How to deal with People Who Always Try to Put You Down

Being around negative people is not pleasant. Sometimes, however, we can’t avoid interactions with those who will put us down or look down on us, constantly trying to minimize our accomplishments or undermining our identities. When we can’t really cut contact, for instance, when they are coworkers at an overall good workplace or family members who pop up from time to time, we need to find healthier ways of dealing with these people.

You don’t need approval, you don’t need permission

Once you are an adult, you have the power to make your own decisions. Even if others disapprove or don’t want you to do something, it doesn’t mean you shouldn’t do it. Your own judgment is paramount to anything that affects you, that you choose to do.

Don’t allow other people’s opinions to sway you when you are sure, especially if they are known for their negativity. You know best what you can and cannot do. This is especially true when the decision affects you – what you will study or where you will work, who you will date, what you will try to do is your concern, and you have the right to choose it.

Even if it proves a mistake later, unless you are hurting someone or yourself, you don’t need to wait for your choices to be approved or permitted before you go ahead. Those who are consistently negative don’t get to have veto power on what you choose to do or avoid.

Ignore their opinions

Not all opinions are made equal. The opinion of a person with a negative view of who you are or what you do is probably not very useful or very practical. So you should just ignore it.

Someone who is trying to put you down does not usually have your best interests at heart. Even if they do, they will not have an objective view of who you are, so their opinion might not bear a lot of weight. If you receive a negative comment, it’s up to you whether to take it, especially if it concerns your abilities or who you are. You don’t have to take their unsolicited opinion.

Prove them wrong

Sometimes, you might need to prove the person wrong, if they are a gatekeeper for something you want, like a professional project.

Find ways to show them what you can do and work hard, documenting every step so that you can show them everything that was accomplished. In other cases, the negative opinion can fuel your own resolve. Imagine this as a source of motivation to keep working towards your goal and show that the person putting you down was completely wrong.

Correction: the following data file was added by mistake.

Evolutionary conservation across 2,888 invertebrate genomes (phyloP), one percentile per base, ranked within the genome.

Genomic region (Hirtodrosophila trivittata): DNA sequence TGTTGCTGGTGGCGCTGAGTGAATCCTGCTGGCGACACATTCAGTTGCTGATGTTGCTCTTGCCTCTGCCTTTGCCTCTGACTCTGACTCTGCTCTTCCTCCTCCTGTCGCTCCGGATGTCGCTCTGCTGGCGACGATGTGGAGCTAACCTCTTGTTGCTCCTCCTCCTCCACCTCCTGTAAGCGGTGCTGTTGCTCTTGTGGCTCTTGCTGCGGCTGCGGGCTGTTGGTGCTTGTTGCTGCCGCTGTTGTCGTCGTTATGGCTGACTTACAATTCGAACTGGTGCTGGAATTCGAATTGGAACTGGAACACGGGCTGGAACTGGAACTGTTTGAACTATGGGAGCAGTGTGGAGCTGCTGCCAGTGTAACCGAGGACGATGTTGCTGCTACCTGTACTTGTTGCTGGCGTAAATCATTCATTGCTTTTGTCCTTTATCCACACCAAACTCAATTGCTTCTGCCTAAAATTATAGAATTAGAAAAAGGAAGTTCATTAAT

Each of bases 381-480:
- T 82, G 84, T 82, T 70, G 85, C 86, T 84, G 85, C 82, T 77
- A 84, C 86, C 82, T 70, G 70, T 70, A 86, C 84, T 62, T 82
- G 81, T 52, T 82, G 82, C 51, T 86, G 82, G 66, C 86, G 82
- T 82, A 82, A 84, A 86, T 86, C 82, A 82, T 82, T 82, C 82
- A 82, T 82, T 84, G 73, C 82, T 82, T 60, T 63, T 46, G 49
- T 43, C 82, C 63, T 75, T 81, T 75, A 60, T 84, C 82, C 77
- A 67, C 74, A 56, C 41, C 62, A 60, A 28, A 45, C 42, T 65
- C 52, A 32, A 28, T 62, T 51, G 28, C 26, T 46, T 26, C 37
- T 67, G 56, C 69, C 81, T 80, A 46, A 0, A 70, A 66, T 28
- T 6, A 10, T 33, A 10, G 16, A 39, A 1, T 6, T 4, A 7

Minimize contact

Sometimes, the negativity just gets to be too much, and it’s fair to reduce the amount of interaction you have. If you can, cut down contact and avoid seeing the person. If you still have to see them, you can cut down on negativity by not offering them information. Give ambiguous or vague answers, and don’t volunteer any news about what you are doing or choosing.

If they ask, you might say something vague, like “Oh, just here and there” or “Just up to the usual.” Without this input, the person is less likely to offer their comments or opinions and, if they do, they are much less likely to hit close to home.

Ask the person for advice

Negativity is not always bad. Just because something is unpleasant doesn’t mean it’s not also true. A negative person can be a resource when you want to hear all about the downsides of a situation.

If you are unsure or can’t easily see them, you might explicitly ask the person to point them out or ask them for advice, counting on their usual way of addressing the situation. This can help you look for another way of viewing the situation and recognize some risks that you might not have noticed before.

Confront the person

Negativity can be an unconscious habit. If you value the relationship you have with a person, you might confront them and talk about how they make you feel. Focus on your emotions and bring examples of the negativity that bothers you.

Some people tend to focus on the downsides by nature, so they might not mean to bring you down. Talk to them and see whether they will be open to cutting down on their comments. It can be an enlightening conversation for both of you and might even lead to some real change.